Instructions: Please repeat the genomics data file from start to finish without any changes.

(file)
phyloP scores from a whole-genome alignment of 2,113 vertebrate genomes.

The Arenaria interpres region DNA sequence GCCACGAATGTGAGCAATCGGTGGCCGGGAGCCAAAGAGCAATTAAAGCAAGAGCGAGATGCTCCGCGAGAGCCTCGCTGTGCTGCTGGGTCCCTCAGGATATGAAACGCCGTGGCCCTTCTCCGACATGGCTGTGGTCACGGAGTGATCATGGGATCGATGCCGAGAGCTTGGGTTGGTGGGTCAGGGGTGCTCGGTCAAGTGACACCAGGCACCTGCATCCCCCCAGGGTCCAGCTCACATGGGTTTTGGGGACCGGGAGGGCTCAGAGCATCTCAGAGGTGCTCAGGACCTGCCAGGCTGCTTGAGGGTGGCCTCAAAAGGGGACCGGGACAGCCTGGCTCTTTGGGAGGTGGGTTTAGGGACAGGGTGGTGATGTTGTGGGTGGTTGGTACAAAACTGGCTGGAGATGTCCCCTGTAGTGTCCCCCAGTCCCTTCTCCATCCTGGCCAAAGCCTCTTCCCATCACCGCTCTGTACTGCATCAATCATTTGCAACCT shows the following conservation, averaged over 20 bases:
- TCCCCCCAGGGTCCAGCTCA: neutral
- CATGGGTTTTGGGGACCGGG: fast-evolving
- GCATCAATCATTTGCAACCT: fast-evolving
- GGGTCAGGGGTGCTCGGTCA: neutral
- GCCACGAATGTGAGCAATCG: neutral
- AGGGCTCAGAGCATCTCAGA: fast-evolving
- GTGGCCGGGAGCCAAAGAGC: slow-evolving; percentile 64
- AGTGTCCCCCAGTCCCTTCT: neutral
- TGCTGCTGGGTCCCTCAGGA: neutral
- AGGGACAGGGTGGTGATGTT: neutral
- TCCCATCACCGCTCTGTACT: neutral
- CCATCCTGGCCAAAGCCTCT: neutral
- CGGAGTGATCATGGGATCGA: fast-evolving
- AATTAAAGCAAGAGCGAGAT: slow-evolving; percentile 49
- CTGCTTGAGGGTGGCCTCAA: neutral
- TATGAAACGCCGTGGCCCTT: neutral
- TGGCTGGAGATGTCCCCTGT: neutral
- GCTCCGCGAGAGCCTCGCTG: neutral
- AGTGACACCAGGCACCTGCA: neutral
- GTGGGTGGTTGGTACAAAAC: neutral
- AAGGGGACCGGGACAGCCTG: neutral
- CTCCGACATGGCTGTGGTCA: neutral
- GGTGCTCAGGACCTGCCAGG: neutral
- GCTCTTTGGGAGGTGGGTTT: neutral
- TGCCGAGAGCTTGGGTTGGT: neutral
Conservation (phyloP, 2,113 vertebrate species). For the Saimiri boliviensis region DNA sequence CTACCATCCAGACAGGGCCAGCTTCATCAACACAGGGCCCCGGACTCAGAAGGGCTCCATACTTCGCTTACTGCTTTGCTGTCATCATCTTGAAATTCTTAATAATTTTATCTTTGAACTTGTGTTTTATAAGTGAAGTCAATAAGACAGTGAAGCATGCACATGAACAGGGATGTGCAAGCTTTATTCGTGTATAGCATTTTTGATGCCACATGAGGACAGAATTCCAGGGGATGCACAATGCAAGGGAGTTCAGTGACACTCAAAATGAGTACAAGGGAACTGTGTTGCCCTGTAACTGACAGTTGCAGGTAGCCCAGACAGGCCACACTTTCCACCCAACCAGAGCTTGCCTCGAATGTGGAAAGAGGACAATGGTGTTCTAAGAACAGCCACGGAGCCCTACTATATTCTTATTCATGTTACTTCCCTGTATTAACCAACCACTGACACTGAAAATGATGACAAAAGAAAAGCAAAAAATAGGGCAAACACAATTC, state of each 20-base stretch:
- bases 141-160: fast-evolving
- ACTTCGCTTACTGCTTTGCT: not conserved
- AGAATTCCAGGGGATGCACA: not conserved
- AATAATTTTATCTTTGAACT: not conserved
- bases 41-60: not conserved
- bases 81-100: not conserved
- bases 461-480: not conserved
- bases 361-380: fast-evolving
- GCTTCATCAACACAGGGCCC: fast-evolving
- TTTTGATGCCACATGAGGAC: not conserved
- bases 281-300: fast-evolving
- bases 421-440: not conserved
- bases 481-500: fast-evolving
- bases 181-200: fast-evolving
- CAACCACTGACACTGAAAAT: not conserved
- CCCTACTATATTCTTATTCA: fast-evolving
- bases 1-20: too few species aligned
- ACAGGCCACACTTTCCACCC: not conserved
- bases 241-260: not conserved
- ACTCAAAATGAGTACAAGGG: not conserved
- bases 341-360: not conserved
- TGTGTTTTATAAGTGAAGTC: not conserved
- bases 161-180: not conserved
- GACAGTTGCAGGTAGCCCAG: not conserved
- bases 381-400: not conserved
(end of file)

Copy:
phyloP scores from a whole-genome alignment of 2,113 vertebrate genomes.

The Arenaria interpres region DNA sequence GCCACGAATGTGAGCAATCGGTGGCCGGGAGCCAAAGAGCAATTAAAGCAAGAGCGAGATGCTCCGCGAGAGCCTCGCTGTGCTGCTGGGTCCCTCAGGATATGAAACGCCGTGGCCCTTCTCCGACATGGCTGTGGTCACGGAGTGATCATGGGATCGATGCCGAGAGCTTGGGTTGGTGGGTCAGGGGTGCTCGGTCAAGTGACACCAGGCACCTGCATCCCCCCAGGGTCCAGCTCACATGGGTTTTGGGGACCGGGAGGGCTCAGAGCATCTCAGAGGTGCTCAGGACCTGCCAGGCTGCTTGAGGGTGGCCTCAAAAGGGGACCGGGACAGCCTGGCTCTTTGGGAGGTGGGTTTAGGGACAGGGTGGTGATGTTGTGGGTGGTTGGTACAAAACTGGCTGGAGATGTCCCCTGTAGTGTCCCCCAGTCCCTTCTCCATCCTGGCCAAAGCCTCTTCCCATCACCGCTCTGTACTGCATCAATCATTTGCAACCT shows the following conservation, averaged over 20 bases:
- TCCCCCCAGGGTCCAGCTCA: neutral
- CATGGGTTTTGGGGACCGGG: fast-evolving
- GCATCAATCATTTGCAACCT: fast-evolving
- GGGTCAGGGGTGCTCGGTCA: neutral
- GCCACGAATGTGAGCAATCG: neutral
- AGGGCTCAGAGCATCTCAGA: fast-evolving
- GTGGCCGGGAGCCAAAGAGC: slow-evolving; percentile 64
- AGTGTCCCCCAGTCCCTTCT: neutral
- TGCTGCTGGGTCCCTCAGGA: neutral
- AGGGACAGGGTGGTGATGTT: neutral
- TCCCATCACCGCTCTGTACT: neutral
- CCATCCTGGCCAAAGCCTCT: neutral
- CGGAGTGATCATGGGATCGA: fast-evolving
- AATTAAAGCAAGAGCGAGAT: slow-evolving; percentile 49
- CTGCTTGAGGGTGGCCTCAA: neutral
- TATGAAACGCCGTGGCCCTT: neutral
- TGGCTGGAGATGTCCCCTGT: neutral
- GCTCCGCGAGAGCCTCGCTG: neutral
- AGTGACACCAGGCACCTGCA: neutral
- GTGGGTGGTTGGTACAAAAC: neutral
- AAGGGGACCGGGACAGCCTG: neutral
- CTCCGACATGGCTGTGGTCA: neutral
- GGTGCTCAGGACCTGCCAGG: neutral
- GCTCTTTGGGAGGTGGGTTT: neutral
- TGCCGAGAGCTTGGGTTGGT: neutral
Conservation (phyloP, 2,113 vertebrate species). For the Saimiri boliviensis region DNA sequence CTACCATCCAGACAGGGCCAGCTTCATCAACACAGGGCCCCGGACTCAGAAGGGCTCCATACTTCGCTTACTGCTTTGCTGTCATCATCTTGAAATTCTTAATAATTTTATCTTTGAACTTGTGTTTTATAAGTGAAGTCAATAAGACAGTGAAGCATGCACATGAACAGGGATGTGCAAGCTTTATTCGTGTATAGCATTTTTGATGCCACATGAGGACAGAATTCCAGGGGATGCACAATGCAAGGGAGTTCAGTGACACTCAAAATGAGTACAAGGGAACTGTGTTGCCCTGTAACTGACAGTTGCAGGTAGCCCAGACAGGCCACACTTTCCACCCAACCAGAGCTTGCCTCGAATGTGGAAAGAGGACAATGGTGTTCTAAGAACAGCCACGGAGCCCTACTATATTCTTATTCATGTTACTTCCCTGTATTAACCAACCACTGACACTGAAAATGATGACAAAAGAAAAGCAAAAAATAGGGCAAACACAATTC, state of each 20-base stretch:
- bases 141-160: fast-evolving
- ACTTCGCTTACTGCTTTGCT: not conserved
- AGAATTCCAGGGGATGCACA: not conserved
- AATAATTTTATCTTTGAACT: not conserved
- bases 41-60: not conserved
- bases 81-100: not conserved
- bases 461-480: not conserved
- bases 361-380: fast-evolving
- GCTTCATCAACACAGGGCCC: fast-evolving
- TTTTGATGCCACATGAGGAC: not conserved
- bases 281-300: fast-evolving
- bases 421-440: not conserved
- bases 481-500: fast-evolving
- bases 181-200: fast-evolving
- CAACCACTGACACTGAAAAT: not conserved
- CCCTACTATATTCTTATTCA: fast-evolving
- bases 1-20: too few species aligned
- ACAGGCCACACTTTCCACCC: not conserved
- bases 241-260: not conserved
- ACTCAAAATGAGTACAAGGG: not conserved
- bases 341-360: not conserved
- TGTGTTTTATAAGTGAAGTC: not conserved
- bases 161-180: not conserved
- GACAGTTGCAGGTAGCCCAG: not conserved
- bases 381-400: not conserved